New York

Amy Sillman

The center of Amy Sillman’s Hindu High School (all works 1996), which crowds the rest of the painting’s images to its sides, is a large orb of yellow—a pool of yellow to dive into, a yellow sun to bake under, or perhaps, given the title’s Hindu reference, some kind of tantric meditational cosmic something-or-other to locate one in spiritual space. Thinly lettered words fanning in from the four corners nourish that notion: “Birth,” “Death,” “Conception,” “Forgetting.” Having declared with this summary that her art will touch the bases of human and of creative life, Sillman smartly leavens ambition with whimsy. A whirlpool-like whorl at bottom right gets a pair of dots that make it into a kind of smiley or Spiderman face without a mouth; a balancing roundness at bottom left has a little curl on top—Tintin, or perhaps the doodles on a teenager’s homework. High school, after all, has to come in somewhere.

With their arabesques and curlicues, overlaps and pentimenti, these paintings, all in oil and gouache on wood, evince a free-associative imagination fluent in Surrealism and also in Tex Avery, say, or Disney. Generously flowing lines marry sinuous curves to wandering squiggles to testicular or ovular bags and bulges and vaginal recessions. The occasional figures are usually embellished enough to seem at home in this fluid terrain: perhaps the hips will be overtaken by a red blob resembling a ’50s kidney-shaped table, or one side of the body will be all ear. The polymorphousness, the organicism, the feeling of everything intermingling or being looped in with everything else, have an erotic charge to them, as does the palette dominated by yellows and punctuated by reds, oranges, and pinks. Expulsion of Flower & Tree, a transformation of Masaccio’s Expulsion from Paradise, renders Eve herself as a color bar of the yellow-to-red scale, topped by an efflorescence of red petals.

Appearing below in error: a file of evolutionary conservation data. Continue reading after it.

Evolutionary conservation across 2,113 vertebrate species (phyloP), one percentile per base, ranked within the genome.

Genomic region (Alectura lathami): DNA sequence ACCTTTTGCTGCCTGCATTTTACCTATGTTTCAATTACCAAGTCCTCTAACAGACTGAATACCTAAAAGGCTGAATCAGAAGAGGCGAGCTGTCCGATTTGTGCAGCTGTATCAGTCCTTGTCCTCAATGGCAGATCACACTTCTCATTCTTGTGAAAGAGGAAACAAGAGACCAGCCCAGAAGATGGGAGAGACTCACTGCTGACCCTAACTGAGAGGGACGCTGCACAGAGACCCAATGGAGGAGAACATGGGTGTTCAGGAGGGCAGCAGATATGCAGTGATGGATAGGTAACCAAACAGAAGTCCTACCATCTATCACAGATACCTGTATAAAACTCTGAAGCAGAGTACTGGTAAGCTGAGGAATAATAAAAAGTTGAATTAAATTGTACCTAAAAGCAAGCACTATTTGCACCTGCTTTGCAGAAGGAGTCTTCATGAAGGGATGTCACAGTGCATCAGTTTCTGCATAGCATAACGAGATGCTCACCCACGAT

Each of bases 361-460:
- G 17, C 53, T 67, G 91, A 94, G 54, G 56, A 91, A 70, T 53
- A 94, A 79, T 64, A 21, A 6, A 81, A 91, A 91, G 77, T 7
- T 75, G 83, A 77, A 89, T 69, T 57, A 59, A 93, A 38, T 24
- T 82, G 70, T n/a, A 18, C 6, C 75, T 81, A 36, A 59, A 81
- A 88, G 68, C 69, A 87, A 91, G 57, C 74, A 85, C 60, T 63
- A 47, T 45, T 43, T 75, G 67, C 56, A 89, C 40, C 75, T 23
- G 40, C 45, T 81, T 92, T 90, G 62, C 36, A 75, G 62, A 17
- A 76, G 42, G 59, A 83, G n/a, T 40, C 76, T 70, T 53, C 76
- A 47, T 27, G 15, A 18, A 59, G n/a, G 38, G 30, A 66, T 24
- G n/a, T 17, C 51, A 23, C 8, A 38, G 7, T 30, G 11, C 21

If “Flower & Tree” equals Eve and Adam, Sillman has switched the usual order of the First Couple’s names. So add a feminine priority in with the usual art history; put Lynda Barry beside a contemporary like Carroll Dunham. This is clearest in Miss New York, five even rows of women’s faces drawn cartoonlike on a red ground below this body of work’s only firm rectangle, a dull green monochrome, though marked by pentimenti. The most ordered of the paintings shown, Miss New York might be an attempt simply to list some of a city’s female community, to assert them as a class, or as a bunch of friends. A pictorially heavy block bears down from the painting’s top.

View from Lake Michigan is as close as Sillman comes to landscape. A tiny figure stands on the lake shore, or perhaps in the water. There is a distant white boat, and in the sky the head and shoulders of a man facing away, and something else—a knotted swirl of red forms in the clouds that suggests an amazing explosion of presences, genielike guardian and demon spirits, maybe, or a violently colored embodiment of the lakeside figure’s emotions and desires. On one level recalling various renderings of the “Temptation of Saint Anthony” theme (I’m thinking particularly of James Ensor’s version of 1887), View from Lake Michigan is also a funky and touching description of being a modern girl.

David Frankel